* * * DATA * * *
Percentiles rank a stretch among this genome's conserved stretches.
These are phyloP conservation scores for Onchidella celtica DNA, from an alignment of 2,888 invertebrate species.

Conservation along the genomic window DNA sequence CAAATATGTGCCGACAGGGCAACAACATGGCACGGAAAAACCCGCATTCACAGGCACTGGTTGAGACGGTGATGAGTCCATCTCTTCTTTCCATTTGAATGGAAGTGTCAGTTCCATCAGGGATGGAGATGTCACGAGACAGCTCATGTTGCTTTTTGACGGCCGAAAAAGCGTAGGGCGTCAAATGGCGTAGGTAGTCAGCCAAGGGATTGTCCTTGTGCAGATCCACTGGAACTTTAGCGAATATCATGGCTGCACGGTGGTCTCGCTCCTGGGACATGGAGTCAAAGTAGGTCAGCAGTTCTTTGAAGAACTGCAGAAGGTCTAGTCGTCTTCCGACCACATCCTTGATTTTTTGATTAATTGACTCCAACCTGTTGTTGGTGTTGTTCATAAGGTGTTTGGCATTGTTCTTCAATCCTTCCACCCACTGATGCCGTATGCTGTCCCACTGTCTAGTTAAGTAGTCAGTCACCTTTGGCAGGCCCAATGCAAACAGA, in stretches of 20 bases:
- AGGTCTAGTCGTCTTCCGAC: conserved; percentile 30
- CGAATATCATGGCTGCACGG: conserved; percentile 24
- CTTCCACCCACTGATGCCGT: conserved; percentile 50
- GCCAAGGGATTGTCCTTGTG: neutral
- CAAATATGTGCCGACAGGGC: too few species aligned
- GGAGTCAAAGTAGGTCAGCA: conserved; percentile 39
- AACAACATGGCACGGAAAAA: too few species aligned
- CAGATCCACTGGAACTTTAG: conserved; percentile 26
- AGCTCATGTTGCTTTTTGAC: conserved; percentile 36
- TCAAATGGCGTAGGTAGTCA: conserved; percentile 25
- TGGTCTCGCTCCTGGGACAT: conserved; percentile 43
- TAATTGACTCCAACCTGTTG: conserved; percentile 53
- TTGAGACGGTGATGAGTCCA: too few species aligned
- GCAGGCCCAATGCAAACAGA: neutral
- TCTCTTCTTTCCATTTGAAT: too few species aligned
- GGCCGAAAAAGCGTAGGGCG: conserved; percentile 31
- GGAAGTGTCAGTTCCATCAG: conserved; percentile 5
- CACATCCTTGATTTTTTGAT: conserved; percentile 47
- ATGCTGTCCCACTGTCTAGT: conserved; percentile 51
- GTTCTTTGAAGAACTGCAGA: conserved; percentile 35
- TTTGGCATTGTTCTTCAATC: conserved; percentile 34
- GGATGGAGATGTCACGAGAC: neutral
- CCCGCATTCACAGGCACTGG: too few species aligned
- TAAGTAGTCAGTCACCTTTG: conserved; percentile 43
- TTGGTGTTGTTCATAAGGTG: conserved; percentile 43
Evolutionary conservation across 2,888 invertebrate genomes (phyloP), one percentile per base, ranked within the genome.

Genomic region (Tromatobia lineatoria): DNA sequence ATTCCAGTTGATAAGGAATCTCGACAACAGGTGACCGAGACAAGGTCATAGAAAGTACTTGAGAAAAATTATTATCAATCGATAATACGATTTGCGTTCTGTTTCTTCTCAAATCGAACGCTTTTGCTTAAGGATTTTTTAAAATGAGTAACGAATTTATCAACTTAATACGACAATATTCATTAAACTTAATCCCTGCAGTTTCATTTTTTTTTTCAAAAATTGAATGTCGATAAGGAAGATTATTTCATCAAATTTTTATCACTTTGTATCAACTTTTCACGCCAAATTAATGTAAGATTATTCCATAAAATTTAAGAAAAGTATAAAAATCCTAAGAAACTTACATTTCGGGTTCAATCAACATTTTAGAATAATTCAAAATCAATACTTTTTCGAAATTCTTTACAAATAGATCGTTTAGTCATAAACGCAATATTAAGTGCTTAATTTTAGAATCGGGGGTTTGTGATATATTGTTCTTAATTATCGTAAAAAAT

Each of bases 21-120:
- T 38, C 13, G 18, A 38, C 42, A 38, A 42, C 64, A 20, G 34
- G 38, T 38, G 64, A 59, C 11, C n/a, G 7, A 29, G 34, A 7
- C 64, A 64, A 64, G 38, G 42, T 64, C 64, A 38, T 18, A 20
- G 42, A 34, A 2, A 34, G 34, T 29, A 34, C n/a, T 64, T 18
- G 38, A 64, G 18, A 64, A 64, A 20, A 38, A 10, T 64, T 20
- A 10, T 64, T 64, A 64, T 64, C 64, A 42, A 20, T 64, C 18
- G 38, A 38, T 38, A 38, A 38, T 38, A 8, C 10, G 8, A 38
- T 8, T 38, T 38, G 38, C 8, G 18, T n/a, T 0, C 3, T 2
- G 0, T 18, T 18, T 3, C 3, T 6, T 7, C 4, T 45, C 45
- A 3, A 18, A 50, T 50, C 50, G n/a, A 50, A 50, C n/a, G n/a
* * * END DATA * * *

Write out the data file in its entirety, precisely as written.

Percentiles rank a stretch among this genome's conserved stretches.
These are phyloP conservation scores for Onchidella celtica DNA, from an alignment of 2,888 invertebrate species.

Conservation along the genomic window DNA sequence CAAATATGTGCCGACAGGGCAACAACATGGCACGGAAAAACCCGCATTCACAGGCACTGGTTGAGACGGTGATGAGTCCATCTCTTCTTTCCATTTGAATGGAAGTGTCAGTTCCATCAGGGATGGAGATGTCACGAGACAGCTCATGTTGCTTTTTGACGGCCGAAAAAGCGTAGGGCGTCAAATGGCGTAGGTAGTCAGCCAAGGGATTGTCCTTGTGCAGATCCACTGGAACTTTAGCGAATATCATGGCTGCACGGTGGTCTCGCTCCTGGGACATGGAGTCAAAGTAGGTCAGCAGTTCTTTGAAGAACTGCAGAAGGTCTAGTCGTCTTCCGACCACATCCTTGATTTTTTGATTAATTGACTCCAACCTGTTGTTGGTGTTGTTCATAAGGTGTTTGGCATTGTTCTTCAATCCTTCCACCCACTGATGCCGTATGCTGTCCCACTGTCTAGTTAAGTAGTCAGTCACCTTTGGCAGGCCCAATGCAAACAGA, in stretches of 20 bases:
- AGGTCTAGTCGTCTTCCGAC: conserved; percentile 30
- CGAATATCATGGCTGCACGG: conserved; percentile 24
- CTTCCACCCACTGATGCCGT: conserved; percentile 50
- GCCAAGGGATTGTCCTTGTG: neutral
- CAAATATGTGCCGACAGGGC: too few species aligned
- GGAGTCAAAGTAGGTCAGCA: conserved; percentile 39
- AACAACATGGCACGGAAAAA: too few species aligned
- CAGATCCACTGGAACTTTAG: conserved; percentile 26
- AGCTCATGTTGCTTTTTGAC: conserved; percentile 36
- TCAAATGGCGTAGGTAGTCA: conserved; percentile 25
- TGGTCTCGCTCCTGGGACAT: conserved; percentile 43
- TAATTGACTCCAACCTGTTG: conserved; percentile 53
- TTGAGACGGTGATGAGTCCA: too few species aligned
- GCAGGCCCAATGCAAACAGA: neutral
- TCTCTTCTTTCCATTTGAAT: too few species aligned
- GGCCGAAAAAGCGTAGGGCG: conserved; percentile 31
- GGAAGTGTCAGTTCCATCAG: conserved; percentile 5
- CACATCCTTGATTTTTTGAT: conserved; percentile 47
- ATGCTGTCCCACTGTCTAGT: conserved; percentile 51
- GTTCTTTGAAGAACTGCAGA: conserved; percentile 35
- TTTGGCATTGTTCTTCAATC: conserved; percentile 34
- GGATGGAGATGTCACGAGAC: neutral
- CCCGCATTCACAGGCACTGG: too few species aligned
- TAAGTAGTCAGTCACCTTTG: conserved; percentile 43
- TTGGTGTTGTTCATAAGGTG: conserved; percentile 43
Evolutionary conservation across 2,888 invertebrate genomes (phyloP), one percentile per base, ranked within the genome.

Genomic region (Tromatobia lineatoria): DNA sequence ATTCCAGTTGATAAGGAATCTCGACAACAGGTGACCGAGACAAGGTCATAGAAAGTACTTGAGAAAAATTATTATCAATCGATAATACGATTTGCGTTCTGTTTCTTCTCAAATCGAACGCTTTTGCTTAAGGATTTTTTAAAATGAGTAACGAATTTATCAACTTAATACGACAATATTCATTAAACTTAATCCCTGCAGTTTCATTTTTTTTTTCAAAAATTGAATGTCGATAAGGAAGATTATTTCATCAAATTTTTATCACTTTGTATCAACTTTTCACGCCAAATTAATGTAAGATTATTCCATAAAATTTAAGAAAAGTATAAAAATCCTAAGAAACTTACATTTCGGGTTCAATCAACATTTTAGAATAATTCAAAATCAATACTTTTTCGAAATTCTTTACAAATAGATCGTTTAGTCATAAACGCAATATTAAGTGCTTAATTTTAGAATCGGGGGTTTGTGATATATTGTTCTTAATTATCGTAAAAAAT

Each of bases 21-120:
- T 38, C 13, G 18, A 38, C 42, A 38, A 42, C 64, A 20, G 34
- G 38, T 38, G 64, A 59, C 11, C n/a, G 7, A 29, G 34, A 7
- C 64, A 64, A 64, G 38, G 42, T 64, C 64, A 38, T 18, A 20
- G 42, A 34, A 2, A 34, G 34, T 29, A 34, C n/a, T 64, T 18
- G 38, A 64, G 18, A 64, A 64, A 20, A 38, A 10, T 64, T 20
- A 10, T 64, T 64, A 64, T 64, C 64, A 42, A 20, T 64, C 18
- G 38, A 38, T 38, A 38, A 38, T 38, A 8, C 10, G 8, A 38
- T 8, T 38, T 38, G 38, C 8, G 18, T n/a, T 0, C 3, T 2
- G 0, T 18, T 18, T 3, C 3, T 6, T 7, C 4, T 45, C 45
- A 3, A 18, A 50, T 50, C 50, G n/a, A 50, A 50, C n/a, G n/a